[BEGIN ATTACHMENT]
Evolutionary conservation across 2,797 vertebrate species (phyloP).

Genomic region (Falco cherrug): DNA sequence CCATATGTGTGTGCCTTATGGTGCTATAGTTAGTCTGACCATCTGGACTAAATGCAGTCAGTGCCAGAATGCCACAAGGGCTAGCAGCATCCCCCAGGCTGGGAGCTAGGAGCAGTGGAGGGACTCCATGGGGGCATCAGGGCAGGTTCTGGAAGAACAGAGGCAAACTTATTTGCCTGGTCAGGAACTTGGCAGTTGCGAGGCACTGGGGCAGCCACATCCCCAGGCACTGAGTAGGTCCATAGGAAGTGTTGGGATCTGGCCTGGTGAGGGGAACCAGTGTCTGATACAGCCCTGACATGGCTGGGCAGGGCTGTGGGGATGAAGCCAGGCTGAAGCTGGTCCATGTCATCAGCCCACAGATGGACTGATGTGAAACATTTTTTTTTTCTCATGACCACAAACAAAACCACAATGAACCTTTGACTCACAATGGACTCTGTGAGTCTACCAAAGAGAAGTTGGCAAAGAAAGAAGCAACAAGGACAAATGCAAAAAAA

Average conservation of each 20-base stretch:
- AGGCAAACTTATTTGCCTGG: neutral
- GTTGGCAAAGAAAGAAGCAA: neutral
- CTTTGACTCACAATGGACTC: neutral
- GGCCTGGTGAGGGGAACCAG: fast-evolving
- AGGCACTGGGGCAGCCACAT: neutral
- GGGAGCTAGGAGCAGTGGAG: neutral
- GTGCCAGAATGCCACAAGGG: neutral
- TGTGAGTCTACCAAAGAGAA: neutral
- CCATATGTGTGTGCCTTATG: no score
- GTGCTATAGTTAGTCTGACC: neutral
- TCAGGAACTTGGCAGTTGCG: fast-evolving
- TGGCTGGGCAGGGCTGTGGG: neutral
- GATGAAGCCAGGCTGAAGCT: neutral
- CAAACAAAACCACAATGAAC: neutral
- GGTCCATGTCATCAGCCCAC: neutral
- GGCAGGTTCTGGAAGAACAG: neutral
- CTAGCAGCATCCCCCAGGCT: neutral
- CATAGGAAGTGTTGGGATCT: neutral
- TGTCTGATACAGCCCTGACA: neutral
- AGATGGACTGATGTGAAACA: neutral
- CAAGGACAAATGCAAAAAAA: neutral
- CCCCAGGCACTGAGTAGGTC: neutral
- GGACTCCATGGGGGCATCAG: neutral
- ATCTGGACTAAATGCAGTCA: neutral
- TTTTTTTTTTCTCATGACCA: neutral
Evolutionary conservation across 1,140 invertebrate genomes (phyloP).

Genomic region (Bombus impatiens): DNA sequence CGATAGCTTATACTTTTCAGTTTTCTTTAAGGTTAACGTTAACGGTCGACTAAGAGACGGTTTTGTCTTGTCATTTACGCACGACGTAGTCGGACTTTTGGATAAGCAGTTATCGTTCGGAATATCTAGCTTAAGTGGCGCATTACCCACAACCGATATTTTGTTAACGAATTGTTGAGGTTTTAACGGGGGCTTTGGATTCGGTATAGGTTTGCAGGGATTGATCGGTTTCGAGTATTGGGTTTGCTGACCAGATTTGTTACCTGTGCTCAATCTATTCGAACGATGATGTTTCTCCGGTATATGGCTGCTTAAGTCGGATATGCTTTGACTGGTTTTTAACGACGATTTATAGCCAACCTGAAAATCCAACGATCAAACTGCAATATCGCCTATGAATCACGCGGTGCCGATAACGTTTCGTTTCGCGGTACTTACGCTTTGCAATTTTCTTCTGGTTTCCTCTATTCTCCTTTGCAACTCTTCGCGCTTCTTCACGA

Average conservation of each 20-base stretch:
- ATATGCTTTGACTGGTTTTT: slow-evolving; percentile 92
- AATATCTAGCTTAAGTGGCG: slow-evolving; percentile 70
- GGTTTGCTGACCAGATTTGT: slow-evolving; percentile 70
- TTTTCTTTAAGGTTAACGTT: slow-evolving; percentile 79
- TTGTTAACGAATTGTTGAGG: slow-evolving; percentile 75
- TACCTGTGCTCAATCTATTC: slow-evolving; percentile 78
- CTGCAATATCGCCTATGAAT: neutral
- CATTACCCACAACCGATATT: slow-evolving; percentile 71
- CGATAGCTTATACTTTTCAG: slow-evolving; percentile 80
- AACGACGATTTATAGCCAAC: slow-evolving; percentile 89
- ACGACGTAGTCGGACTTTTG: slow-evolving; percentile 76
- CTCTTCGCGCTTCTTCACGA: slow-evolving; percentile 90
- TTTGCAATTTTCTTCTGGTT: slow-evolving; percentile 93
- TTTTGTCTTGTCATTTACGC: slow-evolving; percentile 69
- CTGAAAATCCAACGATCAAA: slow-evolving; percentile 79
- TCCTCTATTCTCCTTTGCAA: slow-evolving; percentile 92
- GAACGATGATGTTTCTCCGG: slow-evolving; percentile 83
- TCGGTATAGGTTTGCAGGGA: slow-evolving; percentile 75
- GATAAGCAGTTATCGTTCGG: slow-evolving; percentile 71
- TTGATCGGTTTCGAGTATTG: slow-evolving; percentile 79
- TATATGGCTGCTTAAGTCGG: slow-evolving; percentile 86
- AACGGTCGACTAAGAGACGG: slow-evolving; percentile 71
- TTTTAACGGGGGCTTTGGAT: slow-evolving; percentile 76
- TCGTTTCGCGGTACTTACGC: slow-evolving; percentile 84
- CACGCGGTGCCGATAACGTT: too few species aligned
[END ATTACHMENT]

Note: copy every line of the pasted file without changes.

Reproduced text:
Evolutionary conservation across 2,797 vertebrate species (phyloP).

Genomic region (Falco cherrug): DNA sequence CCATATGTGTGTGCCTTATGGTGCTATAGTTAGTCTGACCATCTGGACTAAATGCAGTCAGTGCCAGAATGCCACAAGGGCTAGCAGCATCCCCCAGGCTGGGAGCTAGGAGCAGTGGAGGGACTCCATGGGGGCATCAGGGCAGGTTCTGGAAGAACAGAGGCAAACTTATTTGCCTGGTCAGGAACTTGGCAGTTGCGAGGCACTGGGGCAGCCACATCCCCAGGCACTGAGTAGGTCCATAGGAAGTGTTGGGATCTGGCCTGGTGAGGGGAACCAGTGTCTGATACAGCCCTGACATGGCTGGGCAGGGCTGTGGGGATGAAGCCAGGCTGAAGCTGGTCCATGTCATCAGCCCACAGATGGACTGATGTGAAACATTTTTTTTTTCTCATGACCACAAACAAAACCACAATGAACCTTTGACTCACAATGGACTCTGTGAGTCTACCAAAGAGAAGTTGGCAAAGAAAGAAGCAACAAGGACAAATGCAAAAAAA

Average conservation of each 20-base stretch:
- AGGCAAACTTATTTGCCTGG: neutral
- GTTGGCAAAGAAAGAAGCAA: neutral
- CTTTGACTCACAATGGACTC: neutral
- GGCCTGGTGAGGGGAACCAG: fast-evolving
- AGGCACTGGGGCAGCCACAT: neutral
- GGGAGCTAGGAGCAGTGGAG: neutral
- GTGCCAGAATGCCACAAGGG: neutral
- TGTGAGTCTACCAAAGAGAA: neutral
- CCATATGTGTGTGCCTTATG: no score
- GTGCTATAGTTAGTCTGACC: neutral
- TCAGGAACTTGGCAGTTGCG: fast-evolving
- TGGCTGGGCAGGGCTGTGGG: neutral
- GATGAAGCCAGGCTGAAGCT: neutral
- CAAACAAAACCACAATGAAC: neutral
- GGTCCATGTCATCAGCCCAC: neutral
- GGCAGGTTCTGGAAGAACAG: neutral
- CTAGCAGCATCCCCCAGGCT: neutral
- CATAGGAAGTGTTGGGATCT: neutral
- TGTCTGATACAGCCCTGACA: neutral
- AGATGGACTGATGTGAAACA: neutral
- CAAGGACAAATGCAAAAAAA: neutral
- CCCCAGGCACTGAGTAGGTC: neutral
- GGACTCCATGGGGGCATCAG: neutral
- ATCTGGACTAAATGCAGTCA: neutral
- TTTTTTTTTTCTCATGACCA: neutral
Evolutionary conservation across 1,140 invertebrate genomes (phyloP).

Genomic region (Bombus impatiens): DNA sequence CGATAGCTTATACTTTTCAGTTTTCTTTAAGGTTAACGTTAACGGTCGACTAAGAGACGGTTTTGTCTTGTCATTTACGCACGACGTAGTCGGACTTTTGGATAAGCAGTTATCGTTCGGAATATCTAGCTTAAGTGGCGCATTACCCACAACCGATATTTTGTTAACGAATTGTTGAGGTTTTAACGGGGGCTTTGGATTCGGTATAGGTTTGCAGGGATTGATCGGTTTCGAGTATTGGGTTTGCTGACCAGATTTGTTACCTGTGCTCAATCTATTCGAACGATGATGTTTCTCCGGTATATGGCTGCTTAAGTCGGATATGCTTTGACTGGTTTTTAACGACGATTTATAGCCAACCTGAAAATCCAACGATCAAACTGCAATATCGCCTATGAATCACGCGGTGCCGATAACGTTTCGTTTCGCGGTACTTACGCTTTGCAATTTTCTTCTGGTTTCCTCTATTCTCCTTTGCAACTCTTCGCGCTTCTTCACGA

Average conservation of each 20-base stretch:
- ATATGCTTTGACTGGTTTTT: slow-evolving; percentile 92
- AATATCTAGCTTAAGTGGCG: slow-evolving; percentile 70
- GGTTTGCTGACCAGATTTGT: slow-evolving; percentile 70
- TTTTCTTTAAGGTTAACGTT: slow-evolving; percentile 79
- TTGTTAACGAATTGTTGAGG: slow-evolving; percentile 75
- TACCTGTGCTCAATCTATTC: slow-evolving; percentile 78
- CTGCAATATCGCCTATGAAT: neutral
- CATTACCCACAACCGATATT: slow-evolving; percentile 71
- CGATAGCTTATACTTTTCAG: slow-evolving; percentile 80
- AACGACGATTTATAGCCAAC: slow-evolving; percentile 89
- ACGACGTAGTCGGACTTTTG: slow-evolving; percentile 76
- CTCTTCGCGCTTCTTCACGA: slow-evolving; percentile 90
- TTTGCAATTTTCTTCTGGTT: slow-evolving; percentile 93
- TTTTGTCTTGTCATTTACGC: slow-evolving; percentile 69
- CTGAAAATCCAACGATCAAA: slow-evolving; percentile 79
- TCCTCTATTCTCCTTTGCAA: slow-evolving; percentile 92
- GAACGATGATGTTTCTCCGG: slow-evolving; percentile 83
- TCGGTATAGGTTTGCAGGGA: slow-evolving; percentile 75
- GATAAGCAGTTATCGTTCGG: slow-evolving; percentile 71
- TTGATCGGTTTCGAGTATTG: slow-evolving; percentile 79
- TATATGGCTGCTTAAGTCGG: slow-evolving; percentile 86
- AACGGTCGACTAAGAGACGG: slow-evolving; percentile 71
- TTTTAACGGGGGCTTTGGAT: slow-evolving; percentile 76
- TCGTTTCGCGGTACTTACGC: slow-evolving; percentile 84
- CACGCGGTGCCGATAACGTT: too few species aligned